You, me, and the world already know investors are extremely interested in fintechs in Latin America. In 2021, financial services startups received US$ 12.9B in 313 deals. Here's something you might not know: B2B fintechs, the ones that provide their solutions to other companies, represent a 44% piece of that pie.
Yep, that's a huge chunk. And there are many reasons for the growth of consumers interested in financial services, and companies willing to satisfy that need by hiring B2B Fintechs.
Ever-increasing access to the internet and a sustained young population are living with financial services that are still mostly serviced by incumbents. In Latin America, these incumbents concentrate between 70% and 85% of the market. This comfort zone leads to customer dissatisfaction with the current state of services and a huge chunk of the population excluded from the financial system or underserved. By supporting excluded or underserved customers and companies, B2B fintechs can be greatly beneficial in producing financial equality, social impact, and economic growth in the region.
Even after a lot of years of growth in the fintech space, in Latin America and the Caribbean, there are only 55% of bank account ownership, 41% of debit card ownership, and 19% of credit card ownership.
Do you still see plenty of space for disruption here? We do.
That's why we investigated further on The LatAm Tech Report – which you can download for free, just saying. Want a glimpse? Here are five signs that we're at a turning point for the B2B Fintech market.
The fintech world is an ecosystem in and of itself. What began way back in the early 2000s, with PayPal offering the first alternatives to banking, evolved to a whole different scale. We're in a new game right now, with neobanks, lending and payment platforms, personal finance, wealth management startups, and much more.
Don't know what that is? Don't worry, we all went through that same phase. Open Banking is the sharing of data and services among licensed financial players. And that's a feast, particularly for APIs, software that allows two applications to talk to each other.
Open Banking allows APIs to do their work, and that in turn offers infinite possibilities for networking between fintech players, product and services innovation, and financial inclusion for a huge chunk of Latin Americans.
And by including more people in the financial system in a region that still has significant groups of unbanked or underbanked people and businesses, fintechs can increase their market size and keep on growing.
That helps explain the extraordinary expectations regarding Open Banking – which was worth US$ 7.2B globally in 2018 and is expected to jump to US$ 43T by 2026. Some examples of B2B Fintechs in Latin America that are taking advantage of this trend are Belvo and Pomelo.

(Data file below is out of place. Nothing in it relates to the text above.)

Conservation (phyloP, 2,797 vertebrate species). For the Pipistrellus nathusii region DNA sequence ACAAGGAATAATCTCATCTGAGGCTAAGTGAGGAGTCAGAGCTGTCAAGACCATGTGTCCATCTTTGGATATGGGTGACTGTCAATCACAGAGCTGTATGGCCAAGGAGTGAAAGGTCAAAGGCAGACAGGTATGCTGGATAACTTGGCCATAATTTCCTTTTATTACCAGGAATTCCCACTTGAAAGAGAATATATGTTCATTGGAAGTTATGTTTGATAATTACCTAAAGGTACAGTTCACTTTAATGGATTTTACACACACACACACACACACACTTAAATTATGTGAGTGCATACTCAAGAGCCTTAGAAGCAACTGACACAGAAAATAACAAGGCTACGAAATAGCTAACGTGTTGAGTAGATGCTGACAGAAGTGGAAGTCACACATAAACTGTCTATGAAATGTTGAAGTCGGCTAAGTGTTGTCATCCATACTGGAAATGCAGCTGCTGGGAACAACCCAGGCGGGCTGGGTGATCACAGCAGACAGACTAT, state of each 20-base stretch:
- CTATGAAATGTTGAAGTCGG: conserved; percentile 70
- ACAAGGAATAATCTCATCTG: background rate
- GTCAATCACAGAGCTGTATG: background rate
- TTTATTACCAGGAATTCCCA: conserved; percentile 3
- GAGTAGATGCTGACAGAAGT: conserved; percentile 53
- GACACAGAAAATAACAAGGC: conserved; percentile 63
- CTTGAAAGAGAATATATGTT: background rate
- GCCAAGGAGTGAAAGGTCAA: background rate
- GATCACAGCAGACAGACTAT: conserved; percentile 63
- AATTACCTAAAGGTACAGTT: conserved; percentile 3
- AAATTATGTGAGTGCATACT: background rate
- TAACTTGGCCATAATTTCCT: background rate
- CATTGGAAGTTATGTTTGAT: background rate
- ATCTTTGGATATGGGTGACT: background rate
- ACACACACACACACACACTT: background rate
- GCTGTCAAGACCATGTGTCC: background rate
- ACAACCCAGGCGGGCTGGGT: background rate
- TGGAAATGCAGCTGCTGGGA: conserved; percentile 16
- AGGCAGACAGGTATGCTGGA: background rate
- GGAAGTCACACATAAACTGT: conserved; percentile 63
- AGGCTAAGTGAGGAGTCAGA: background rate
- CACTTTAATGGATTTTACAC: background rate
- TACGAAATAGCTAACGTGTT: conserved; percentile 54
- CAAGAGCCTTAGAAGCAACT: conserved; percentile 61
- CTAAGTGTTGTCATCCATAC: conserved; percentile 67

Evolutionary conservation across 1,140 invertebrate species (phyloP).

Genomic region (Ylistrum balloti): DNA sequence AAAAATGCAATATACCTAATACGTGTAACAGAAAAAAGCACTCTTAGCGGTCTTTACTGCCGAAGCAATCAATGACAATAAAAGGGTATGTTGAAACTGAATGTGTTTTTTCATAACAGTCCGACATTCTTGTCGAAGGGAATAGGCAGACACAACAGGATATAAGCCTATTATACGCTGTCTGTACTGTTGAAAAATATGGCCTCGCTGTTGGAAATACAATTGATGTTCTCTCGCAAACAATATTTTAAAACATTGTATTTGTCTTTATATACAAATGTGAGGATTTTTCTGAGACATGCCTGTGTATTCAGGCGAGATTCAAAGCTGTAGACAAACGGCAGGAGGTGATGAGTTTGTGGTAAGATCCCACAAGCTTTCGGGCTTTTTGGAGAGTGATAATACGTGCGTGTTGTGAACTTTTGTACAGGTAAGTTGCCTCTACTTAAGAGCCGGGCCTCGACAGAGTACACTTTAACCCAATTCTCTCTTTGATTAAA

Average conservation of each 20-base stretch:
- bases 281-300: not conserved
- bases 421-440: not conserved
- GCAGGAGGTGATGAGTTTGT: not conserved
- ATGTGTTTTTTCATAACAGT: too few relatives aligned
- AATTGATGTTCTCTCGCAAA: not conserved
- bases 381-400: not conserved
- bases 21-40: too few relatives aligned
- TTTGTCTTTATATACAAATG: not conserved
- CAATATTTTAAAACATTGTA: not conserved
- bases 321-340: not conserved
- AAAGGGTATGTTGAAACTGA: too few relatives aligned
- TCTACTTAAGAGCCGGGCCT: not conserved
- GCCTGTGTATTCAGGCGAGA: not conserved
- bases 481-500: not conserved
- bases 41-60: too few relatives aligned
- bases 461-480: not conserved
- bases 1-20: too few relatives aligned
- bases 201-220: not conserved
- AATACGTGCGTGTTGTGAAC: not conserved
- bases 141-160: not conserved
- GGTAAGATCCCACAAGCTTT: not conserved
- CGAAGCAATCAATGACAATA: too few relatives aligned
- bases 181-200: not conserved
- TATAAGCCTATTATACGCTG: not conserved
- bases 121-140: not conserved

Have you ever heard the phrase "every company will be a fintech company"? It was said by Angela Strange, a general partner at the well-known venture capital firm a16z, in an episode of our Latitud Podcast.
That means every company can offer financial products and services thanks to Banking-as-a-Service, enabled by your most recent friend, Open Banking.
BaaS leads us directly to the holy grail of embedded finance: with it, retailers, gig economy players, marketplaces, and other non-financial companies can offer credit cards, tailored loyalty programs, and even advanced salaries.
Think of it as a redefinition of an outdated infrastructure that has served basically the legacy players for decades, in which transactions were only made a certain way with financial institutions.
That seems extreme to you? Well, in fact, embedded finance is already imprinted in our minds as something natural. EY found that 68% of customers were willing to consider a financial service product offered by a non-financial service company.
Our bet at Latitud is that BaaS will be the real leveler of financial inclusion in Latin America. And as such, it's also big business: in 2020, BaaS generated US$ 2.41 billion globally, and it's expected to rise to US$ 11.34B by 2030.
Like in Open Banking, some examples of B2B Fintechs in Latin America that are taking advantage of this trend are Belvo and Pomelo.
Lending is the crux of the problem for businesses in Latin America and an essential space for disruption. The numbers are staggering: the regional financing gap is close to US$ 1.2T, the second highest in the world for SMEs.
Traditionally, you'd need around a year at a traditional bank and minimum capital requirements in order to request a loan. Processing that loan wasn't fast either, and the rates would be quite high, due to a historical lack of competition.
That's because they are still hard for traditional banks to assess in terms of risk, which in turn means it's hard for millions of SMEs to have accessible credit. It can be so difficult that, according to a 2022 study by tech company Mambu, 56% of owners look for company money among friends and family first.